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Environment Agency grants permit despite local opposition based on pollution fears.

Another waste processing plant in Avonmouth docks was granted an environmental permit to operate yesterday after bypassing planning scrutiny because of an error by the council.

The ruling comes after a long campaign by local residents to prevent the plant from going ahead, some of whom live just meters away and are facing more pollution, noise and dust.

The company, Day Group, built the facility for processing ash waste from municipal incinerators between 2016-2017.Designed to process more than 75 tonnes of ‘incinerator bottom ash’ daily, the plant will repurpose some as construction materials.

Their application for a permit from the Environment Agency to operate the plant was denied in April 2017, but the company appealed the decision.

At a planning inquiry in December 2017, the company and the Environment Agency announced at the outset that following negotiations into dust and noise mitigation efforts, the Environment Agency was willing to grant the permit.

Yesterday’s announcement is the official ruling of the planning inspector, who also considered the evidence presented by Bristol City Council on noise concerns and from local resident, Mr Ian Robinson, who opposed the plans due to environmental and public health impacts.

Particularly infuriating for some residents, and emphasised by Mr Robinson, was the planning process: Day Group had received a ‘certificate for lawful use’ for the site, which is a mechanism though which it bypassed normal planning scrutiny from the local authority. The council’s planning department later admitted it had issued the certificate ‘in error’, but couldn’t rescind it due to potential legal costs.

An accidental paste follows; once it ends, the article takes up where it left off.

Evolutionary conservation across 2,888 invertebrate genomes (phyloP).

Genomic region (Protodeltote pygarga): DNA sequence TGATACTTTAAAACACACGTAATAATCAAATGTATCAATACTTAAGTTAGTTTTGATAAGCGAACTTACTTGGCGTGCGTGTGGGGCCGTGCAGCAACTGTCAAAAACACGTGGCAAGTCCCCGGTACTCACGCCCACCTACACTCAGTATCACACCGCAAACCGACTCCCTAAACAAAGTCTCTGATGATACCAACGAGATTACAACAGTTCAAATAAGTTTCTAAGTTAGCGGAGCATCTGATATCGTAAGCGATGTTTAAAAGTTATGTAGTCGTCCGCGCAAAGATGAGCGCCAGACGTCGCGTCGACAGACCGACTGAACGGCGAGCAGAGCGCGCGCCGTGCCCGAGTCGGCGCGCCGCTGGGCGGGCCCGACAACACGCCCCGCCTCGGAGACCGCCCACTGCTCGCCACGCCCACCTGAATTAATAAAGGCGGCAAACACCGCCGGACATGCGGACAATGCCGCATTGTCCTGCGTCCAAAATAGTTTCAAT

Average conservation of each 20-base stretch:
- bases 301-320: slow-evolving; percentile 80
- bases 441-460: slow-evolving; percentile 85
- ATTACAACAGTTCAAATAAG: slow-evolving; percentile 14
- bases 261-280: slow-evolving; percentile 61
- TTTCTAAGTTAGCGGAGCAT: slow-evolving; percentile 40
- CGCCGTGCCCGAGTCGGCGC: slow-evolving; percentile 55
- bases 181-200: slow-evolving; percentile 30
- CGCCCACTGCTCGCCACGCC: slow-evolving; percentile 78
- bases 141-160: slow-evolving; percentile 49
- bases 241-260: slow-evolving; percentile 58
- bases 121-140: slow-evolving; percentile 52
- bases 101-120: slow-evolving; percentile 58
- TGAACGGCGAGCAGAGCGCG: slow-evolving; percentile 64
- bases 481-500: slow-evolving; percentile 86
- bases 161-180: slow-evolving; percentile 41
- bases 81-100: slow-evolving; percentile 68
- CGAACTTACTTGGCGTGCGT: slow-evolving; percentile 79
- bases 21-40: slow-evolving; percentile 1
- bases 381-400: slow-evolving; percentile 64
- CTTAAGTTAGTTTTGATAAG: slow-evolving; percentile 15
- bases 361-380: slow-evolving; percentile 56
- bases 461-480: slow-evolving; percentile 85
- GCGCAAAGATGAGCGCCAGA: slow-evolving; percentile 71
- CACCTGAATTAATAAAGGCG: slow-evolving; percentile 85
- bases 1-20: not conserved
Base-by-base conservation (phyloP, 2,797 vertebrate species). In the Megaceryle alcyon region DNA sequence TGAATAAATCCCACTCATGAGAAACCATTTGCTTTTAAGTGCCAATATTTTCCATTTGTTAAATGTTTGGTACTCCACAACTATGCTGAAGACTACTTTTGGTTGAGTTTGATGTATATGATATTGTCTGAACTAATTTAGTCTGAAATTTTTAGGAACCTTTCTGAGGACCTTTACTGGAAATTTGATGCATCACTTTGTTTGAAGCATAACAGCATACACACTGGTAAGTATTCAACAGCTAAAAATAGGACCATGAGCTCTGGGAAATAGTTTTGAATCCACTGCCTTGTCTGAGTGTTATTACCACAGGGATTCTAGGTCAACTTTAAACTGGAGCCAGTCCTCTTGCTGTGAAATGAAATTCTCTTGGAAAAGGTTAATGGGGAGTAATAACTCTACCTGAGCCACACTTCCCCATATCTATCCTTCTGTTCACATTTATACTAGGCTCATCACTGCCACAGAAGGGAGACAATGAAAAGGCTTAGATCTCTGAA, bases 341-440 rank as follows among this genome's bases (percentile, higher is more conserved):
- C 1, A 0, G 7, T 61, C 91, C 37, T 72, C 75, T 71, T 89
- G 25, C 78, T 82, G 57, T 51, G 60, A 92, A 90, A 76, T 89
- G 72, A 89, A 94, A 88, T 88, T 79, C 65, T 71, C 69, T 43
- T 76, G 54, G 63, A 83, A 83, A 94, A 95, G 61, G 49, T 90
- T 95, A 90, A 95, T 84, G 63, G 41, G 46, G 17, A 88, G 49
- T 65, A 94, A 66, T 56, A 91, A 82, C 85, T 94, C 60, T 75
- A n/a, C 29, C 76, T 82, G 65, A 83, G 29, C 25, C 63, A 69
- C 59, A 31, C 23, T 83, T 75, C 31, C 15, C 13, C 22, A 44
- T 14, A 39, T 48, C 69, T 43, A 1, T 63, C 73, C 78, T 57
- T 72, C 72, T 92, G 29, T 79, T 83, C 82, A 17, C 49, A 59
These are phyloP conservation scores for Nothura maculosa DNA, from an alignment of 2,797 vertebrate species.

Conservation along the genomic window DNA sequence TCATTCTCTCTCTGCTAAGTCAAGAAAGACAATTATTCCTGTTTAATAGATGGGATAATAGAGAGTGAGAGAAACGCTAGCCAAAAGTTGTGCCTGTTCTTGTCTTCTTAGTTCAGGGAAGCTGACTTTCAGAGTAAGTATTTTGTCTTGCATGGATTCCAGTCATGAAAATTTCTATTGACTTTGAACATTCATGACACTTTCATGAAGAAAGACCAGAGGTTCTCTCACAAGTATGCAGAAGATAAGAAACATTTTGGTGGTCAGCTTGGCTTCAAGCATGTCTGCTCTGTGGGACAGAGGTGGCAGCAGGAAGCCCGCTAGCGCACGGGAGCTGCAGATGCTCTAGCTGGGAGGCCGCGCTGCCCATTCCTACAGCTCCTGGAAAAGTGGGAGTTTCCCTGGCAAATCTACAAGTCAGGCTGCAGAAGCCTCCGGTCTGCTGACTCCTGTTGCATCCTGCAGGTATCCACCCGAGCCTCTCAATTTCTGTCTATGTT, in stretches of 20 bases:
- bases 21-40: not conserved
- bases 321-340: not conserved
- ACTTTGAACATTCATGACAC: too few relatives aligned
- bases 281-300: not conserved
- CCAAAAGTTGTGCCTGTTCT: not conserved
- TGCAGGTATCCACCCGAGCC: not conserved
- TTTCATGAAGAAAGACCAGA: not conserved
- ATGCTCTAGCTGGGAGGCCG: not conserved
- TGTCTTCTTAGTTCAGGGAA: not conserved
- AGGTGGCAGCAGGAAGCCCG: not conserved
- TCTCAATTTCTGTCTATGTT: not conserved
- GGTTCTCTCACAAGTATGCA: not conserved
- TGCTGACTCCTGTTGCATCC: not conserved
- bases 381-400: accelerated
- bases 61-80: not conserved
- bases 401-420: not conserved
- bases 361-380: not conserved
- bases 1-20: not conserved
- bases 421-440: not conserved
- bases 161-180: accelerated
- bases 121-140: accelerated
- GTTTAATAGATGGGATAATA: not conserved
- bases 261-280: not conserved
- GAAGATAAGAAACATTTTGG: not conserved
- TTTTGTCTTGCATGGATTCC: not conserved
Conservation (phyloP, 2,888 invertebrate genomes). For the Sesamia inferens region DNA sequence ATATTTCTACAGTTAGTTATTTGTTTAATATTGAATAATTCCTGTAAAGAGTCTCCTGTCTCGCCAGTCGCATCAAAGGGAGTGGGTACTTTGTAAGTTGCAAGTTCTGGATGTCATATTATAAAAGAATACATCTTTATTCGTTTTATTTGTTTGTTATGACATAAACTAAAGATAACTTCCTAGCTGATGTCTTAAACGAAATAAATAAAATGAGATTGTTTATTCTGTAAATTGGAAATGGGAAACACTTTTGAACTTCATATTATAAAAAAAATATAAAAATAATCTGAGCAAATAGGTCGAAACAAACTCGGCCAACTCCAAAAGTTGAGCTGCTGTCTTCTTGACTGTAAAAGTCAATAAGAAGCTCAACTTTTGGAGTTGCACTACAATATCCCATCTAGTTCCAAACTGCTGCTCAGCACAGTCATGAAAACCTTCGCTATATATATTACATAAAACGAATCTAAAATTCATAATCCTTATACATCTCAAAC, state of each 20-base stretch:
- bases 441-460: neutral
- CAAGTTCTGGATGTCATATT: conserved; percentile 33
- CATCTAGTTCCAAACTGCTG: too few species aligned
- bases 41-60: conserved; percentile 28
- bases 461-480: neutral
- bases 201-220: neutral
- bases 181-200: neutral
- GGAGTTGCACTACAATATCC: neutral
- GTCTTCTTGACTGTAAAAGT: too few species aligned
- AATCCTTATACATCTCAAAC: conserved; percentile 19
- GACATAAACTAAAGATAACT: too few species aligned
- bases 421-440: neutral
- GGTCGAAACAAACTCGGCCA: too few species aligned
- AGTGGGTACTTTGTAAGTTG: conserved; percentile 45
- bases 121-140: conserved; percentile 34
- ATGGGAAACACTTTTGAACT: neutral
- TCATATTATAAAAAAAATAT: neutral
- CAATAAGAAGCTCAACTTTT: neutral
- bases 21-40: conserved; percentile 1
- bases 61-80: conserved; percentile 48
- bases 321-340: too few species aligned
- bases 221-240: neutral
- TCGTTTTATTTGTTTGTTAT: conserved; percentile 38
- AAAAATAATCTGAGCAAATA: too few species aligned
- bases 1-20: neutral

Robinson and others active in the local Avonmouth Community Action Group claim that the Port of Bristol is treated favourably by the council in relation to planning issues and planning enforcement.

“They’re in it together. It was preordained in 2011, we started protesting about it in 2012,” said a furious Mr Robinson, referring to the council, the Port of Bristol and Day Group.

Central to the opposition by Avonmouth residents was the fear of the cumulative effects of another potentially polluting operation in the docks area, which already houses industries that have caused nuisances to residents nearby and fears for the environment.

The Day Group plant would receive the dust waste from ships, transport it to the site adjacent to Avonmouth Village and 50m from the nearest residences. There, it would be left to stabilise and ‘mature’ in high-walled enclosures before being processed.

Avonmouth Docks houses a concentration of waste processing operations, including scrap metal recycling, household recycling, clinical and municipal waste incinerators, and sewer waste processing.

Distribution of waste operations in the City of Bristol area.

Source: Environment Agency

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